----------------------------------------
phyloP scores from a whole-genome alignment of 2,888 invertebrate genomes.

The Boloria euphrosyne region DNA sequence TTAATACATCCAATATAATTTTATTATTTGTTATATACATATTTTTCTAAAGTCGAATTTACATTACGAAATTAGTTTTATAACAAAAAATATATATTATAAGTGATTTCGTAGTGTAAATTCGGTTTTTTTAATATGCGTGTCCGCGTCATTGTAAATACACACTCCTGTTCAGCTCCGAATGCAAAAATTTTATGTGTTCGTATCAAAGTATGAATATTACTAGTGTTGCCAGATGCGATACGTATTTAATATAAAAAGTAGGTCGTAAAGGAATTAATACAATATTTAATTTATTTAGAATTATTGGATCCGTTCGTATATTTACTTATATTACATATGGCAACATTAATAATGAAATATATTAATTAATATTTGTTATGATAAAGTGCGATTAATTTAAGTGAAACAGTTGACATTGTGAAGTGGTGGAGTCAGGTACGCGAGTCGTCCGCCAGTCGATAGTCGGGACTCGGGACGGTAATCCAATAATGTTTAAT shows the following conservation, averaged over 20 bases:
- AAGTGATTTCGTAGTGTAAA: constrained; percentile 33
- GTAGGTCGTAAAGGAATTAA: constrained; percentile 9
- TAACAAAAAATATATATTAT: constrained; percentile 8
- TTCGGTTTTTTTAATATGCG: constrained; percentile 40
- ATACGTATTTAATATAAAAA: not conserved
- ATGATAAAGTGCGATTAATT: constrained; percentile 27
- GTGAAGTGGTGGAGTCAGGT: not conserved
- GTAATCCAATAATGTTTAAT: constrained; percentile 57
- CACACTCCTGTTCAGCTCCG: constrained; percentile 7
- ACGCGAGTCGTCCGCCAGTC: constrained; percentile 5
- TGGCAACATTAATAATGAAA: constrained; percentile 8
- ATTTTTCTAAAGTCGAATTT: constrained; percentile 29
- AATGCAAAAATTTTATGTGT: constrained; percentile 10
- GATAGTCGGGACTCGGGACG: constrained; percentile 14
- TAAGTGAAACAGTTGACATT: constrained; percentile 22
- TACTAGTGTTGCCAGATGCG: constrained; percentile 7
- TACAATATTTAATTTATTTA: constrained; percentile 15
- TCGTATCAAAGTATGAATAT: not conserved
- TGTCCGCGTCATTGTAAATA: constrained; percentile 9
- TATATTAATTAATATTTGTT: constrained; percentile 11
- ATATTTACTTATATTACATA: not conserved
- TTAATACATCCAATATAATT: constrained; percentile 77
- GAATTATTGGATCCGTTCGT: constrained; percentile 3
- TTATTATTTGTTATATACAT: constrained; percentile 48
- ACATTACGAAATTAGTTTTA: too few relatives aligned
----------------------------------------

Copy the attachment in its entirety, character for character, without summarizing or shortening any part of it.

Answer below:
phyloP scores from a whole-genome alignment of 2,888 invertebrate genomes.

The Boloria euphrosyne region DNA sequence TTAATACATCCAATATAATTTTATTATTTGTTATATACATATTTTTCTAAAGTCGAATTTACATTACGAAATTAGTTTTATAACAAAAAATATATATTATAAGTGATTTCGTAGTGTAAATTCGGTTTTTTTAATATGCGTGTCCGCGTCATTGTAAATACACACTCCTGTTCAGCTCCGAATGCAAAAATTTTATGTGTTCGTATCAAAGTATGAATATTACTAGTGTTGCCAGATGCGATACGTATTTAATATAAAAAGTAGGTCGTAAAGGAATTAATACAATATTTAATTTATTTAGAATTATTGGATCCGTTCGTATATTTACTTATATTACATATGGCAACATTAATAATGAAATATATTAATTAATATTTGTTATGATAAAGTGCGATTAATTTAAGTGAAACAGTTGACATTGTGAAGTGGTGGAGTCAGGTACGCGAGTCGTCCGCCAGTCGATAGTCGGGACTCGGGACGGTAATCCAATAATGTTTAAT shows the following conservation, averaged over 20 bases:
- AAGTGATTTCGTAGTGTAAA: constrained; percentile 33
- GTAGGTCGTAAAGGAATTAA: constrained; percentile 9
- TAACAAAAAATATATATTAT: constrained; percentile 8
- TTCGGTTTTTTTAATATGCG: constrained; percentile 40
- ATACGTATTTAATATAAAAA: not conserved
- ATGATAAAGTGCGATTAATT: constrained; percentile 27
- GTGAAGTGGTGGAGTCAGGT: not conserved
- GTAATCCAATAATGTTTAAT: constrained; percentile 57
- CACACTCCTGTTCAGCTCCG: constrained; percentile 7
- ACGCGAGTCGTCCGCCAGTC: constrained; percentile 5
- TGGCAACATTAATAATGAAA: constrained; percentile 8
- ATTTTTCTAAAGTCGAATTT: constrained; percentile 29
- AATGCAAAAATTTTATGTGT: constrained; percentile 10
- GATAGTCGGGACTCGGGACG: constrained; percentile 14
- TAAGTGAAACAGTTGACATT: constrained; percentile 22
- TACTAGTGTTGCCAGATGCG: constrained; percentile 7
- TACAATATTTAATTTATTTA: constrained; percentile 15
- TCGTATCAAAGTATGAATAT: not conserved
- TGTCCGCGTCATTGTAAATA: constrained; percentile 9
- TATATTAATTAATATTTGTT: constrained; percentile 11
- ATATTTACTTATATTACATA: not conserved
- TTAATACATCCAATATAATT: constrained; percentile 77
- GAATTATTGGATCCGTTCGT: constrained; percentile 3
- TTATTATTTGTTATATACAT: constrained; percentile 48
- ACATTACGAAATTAGTTTTA: too few relatives aligned